Disco might forever be remembered as mere kitsch if we didn't have Fever to remind us that is was also the unlikely music of emancipation. Whether at a Brooklyn ballroom or Studio 54, disco delivered participatory escapism, and it hardly mattered who provided the beat. Fever did boast stars, of course, in the Bee Gees, who were busy reinventing themselves as R&B titans just as surely as Travolta became a new dude when he put on those duds. But if "Stayin' Alive" was a reason to live, even the lesser lights on this double LP gave us happy feet. "Disco Inferno" still makes us want to wear white after Labor Day.
- Entertainment Weekly, 2001.
Grab your white leisure suit, get out that disco ball and boogie down to the disc that launched the craze. "Seminal" doesn't do justice to the soundtrack that epitomized the '70s when the Bee Gees were at their height, pumping out the hits for John Travolta to dance his way to stardom in those tight polyester bell bottoms. Barry, Robin, Maurice and a host of smooth contributing artists transport you back to shake your booty, baby! * * * * *
- Zagat Survey Music Guide - 1,000 Top Albums of All Time, 2003.
A gritty commentary on urban escapism and class struggle, Saturday Night Fever follows the ever-cool Tony Manero (John Travolta) from the backstreets of Brooklyn to the nightclubs of Manhattan on a quest for dance-floor supremacy and social dignity. In striking contrast, an ebullient string of now-classic DJ faves like "Night Fever," "Jive Talkin'," and, of course, "Stayin' Alive" provide devil-may-care bravado and hip grinding groove to the rush of images. The film and soundtrack effectively ushered the disco era into the mainstream and helped make household names out of Barry, Maurice and Robin Gibb, better known as the Bee Gees. Decked out in tight white pants and open polyester shirts revealing carefully preened chest hair, the brothers' saccharine vocal harmonies and irresistibly catchy melodies helped the Saturday Night Fever double LP become the biggest-selling soundtrack of all time.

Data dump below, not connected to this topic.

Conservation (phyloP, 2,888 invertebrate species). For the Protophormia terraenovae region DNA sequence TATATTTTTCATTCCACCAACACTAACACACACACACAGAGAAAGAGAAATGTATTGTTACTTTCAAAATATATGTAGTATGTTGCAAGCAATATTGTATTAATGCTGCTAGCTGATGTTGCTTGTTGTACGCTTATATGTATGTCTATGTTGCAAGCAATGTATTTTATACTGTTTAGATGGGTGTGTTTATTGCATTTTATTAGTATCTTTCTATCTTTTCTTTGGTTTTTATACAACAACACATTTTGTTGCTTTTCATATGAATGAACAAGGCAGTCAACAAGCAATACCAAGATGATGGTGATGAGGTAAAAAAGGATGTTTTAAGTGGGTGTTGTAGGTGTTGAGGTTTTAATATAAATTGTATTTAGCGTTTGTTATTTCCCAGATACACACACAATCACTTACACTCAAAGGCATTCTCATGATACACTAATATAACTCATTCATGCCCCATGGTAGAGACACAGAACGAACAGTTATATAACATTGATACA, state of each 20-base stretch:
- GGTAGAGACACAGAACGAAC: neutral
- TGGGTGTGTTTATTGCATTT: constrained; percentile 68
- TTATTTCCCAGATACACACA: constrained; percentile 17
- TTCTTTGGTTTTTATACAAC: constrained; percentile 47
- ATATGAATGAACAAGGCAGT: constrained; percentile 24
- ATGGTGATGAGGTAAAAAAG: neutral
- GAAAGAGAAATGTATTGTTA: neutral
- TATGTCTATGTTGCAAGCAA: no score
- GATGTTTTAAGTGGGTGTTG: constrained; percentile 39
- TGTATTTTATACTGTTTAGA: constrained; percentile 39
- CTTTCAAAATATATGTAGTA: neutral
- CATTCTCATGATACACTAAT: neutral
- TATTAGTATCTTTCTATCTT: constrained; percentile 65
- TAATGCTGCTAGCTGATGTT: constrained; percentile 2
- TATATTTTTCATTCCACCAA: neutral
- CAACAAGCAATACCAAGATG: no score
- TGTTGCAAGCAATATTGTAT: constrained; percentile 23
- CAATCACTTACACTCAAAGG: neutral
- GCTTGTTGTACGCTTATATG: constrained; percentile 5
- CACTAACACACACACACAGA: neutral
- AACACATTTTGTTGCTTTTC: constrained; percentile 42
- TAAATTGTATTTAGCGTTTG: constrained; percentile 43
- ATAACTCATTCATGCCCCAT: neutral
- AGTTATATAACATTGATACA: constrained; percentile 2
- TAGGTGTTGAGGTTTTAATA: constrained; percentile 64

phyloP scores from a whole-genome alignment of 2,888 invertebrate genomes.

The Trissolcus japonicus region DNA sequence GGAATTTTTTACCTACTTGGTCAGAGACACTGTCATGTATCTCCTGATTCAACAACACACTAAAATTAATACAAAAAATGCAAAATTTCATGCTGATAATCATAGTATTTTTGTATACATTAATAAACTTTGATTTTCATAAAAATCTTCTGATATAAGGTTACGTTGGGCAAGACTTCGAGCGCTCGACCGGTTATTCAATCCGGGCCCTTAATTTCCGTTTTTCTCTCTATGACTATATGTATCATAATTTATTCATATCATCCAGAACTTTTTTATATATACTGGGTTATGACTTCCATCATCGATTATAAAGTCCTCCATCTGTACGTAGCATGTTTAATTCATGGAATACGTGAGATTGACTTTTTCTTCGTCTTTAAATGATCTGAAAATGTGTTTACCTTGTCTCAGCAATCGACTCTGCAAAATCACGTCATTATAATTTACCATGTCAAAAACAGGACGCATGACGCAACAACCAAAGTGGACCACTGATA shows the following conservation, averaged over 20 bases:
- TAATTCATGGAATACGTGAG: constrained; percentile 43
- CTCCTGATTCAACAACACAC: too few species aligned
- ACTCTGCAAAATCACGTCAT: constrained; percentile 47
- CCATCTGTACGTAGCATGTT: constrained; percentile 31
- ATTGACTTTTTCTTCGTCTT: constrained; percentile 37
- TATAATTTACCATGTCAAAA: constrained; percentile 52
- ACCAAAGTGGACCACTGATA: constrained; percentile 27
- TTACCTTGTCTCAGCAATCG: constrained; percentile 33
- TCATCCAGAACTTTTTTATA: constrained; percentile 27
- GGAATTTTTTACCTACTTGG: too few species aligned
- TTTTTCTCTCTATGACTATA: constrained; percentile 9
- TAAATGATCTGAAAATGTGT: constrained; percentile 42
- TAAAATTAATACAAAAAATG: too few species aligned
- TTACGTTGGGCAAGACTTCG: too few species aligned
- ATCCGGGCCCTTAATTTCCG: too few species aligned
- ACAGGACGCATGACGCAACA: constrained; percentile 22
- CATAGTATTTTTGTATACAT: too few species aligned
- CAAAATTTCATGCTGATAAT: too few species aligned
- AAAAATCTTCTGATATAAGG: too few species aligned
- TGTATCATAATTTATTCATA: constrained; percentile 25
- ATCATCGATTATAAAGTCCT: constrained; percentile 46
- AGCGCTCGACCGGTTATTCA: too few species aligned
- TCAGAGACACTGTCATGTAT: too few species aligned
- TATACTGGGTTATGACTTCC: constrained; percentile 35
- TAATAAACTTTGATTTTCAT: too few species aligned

Thirty years later, everybody still aspires to be as swaggery as Tony Manero, even as the songs of Saturday Night Fever remain perennial favorites and ensure that the Bee Gees will not be forgotten anytime soon.
Saturday Night Fever was voted the 57th greatest album of all time in a VH1 poll of over 700 musicians, songwriters, disc jockeys, radio programmers, and critics in 2003.
- Nevin Martell, VH1's 100 Greatest Albums, 2003.
In the mid-Seventies, the Bee Gees swept away the arch pop of their Sixties hits and applied their silvery-helium harmonies to the creamy syncopation of disco. They made great albums in their new incarnation (such as 1975's Main Course) but none bigger or more influential than this soundtrack. In the past quarter-century, Saturday Night Fever has sold 30 million copies worldwide, and its musical worth justifies the numbers. The Bee Gees dominate ("Stayin' Alive" is the pulse of the picture as well as the album), but the Trammps' hot-funk assault "Disco Inferno" affirms disco's black-R&B roots.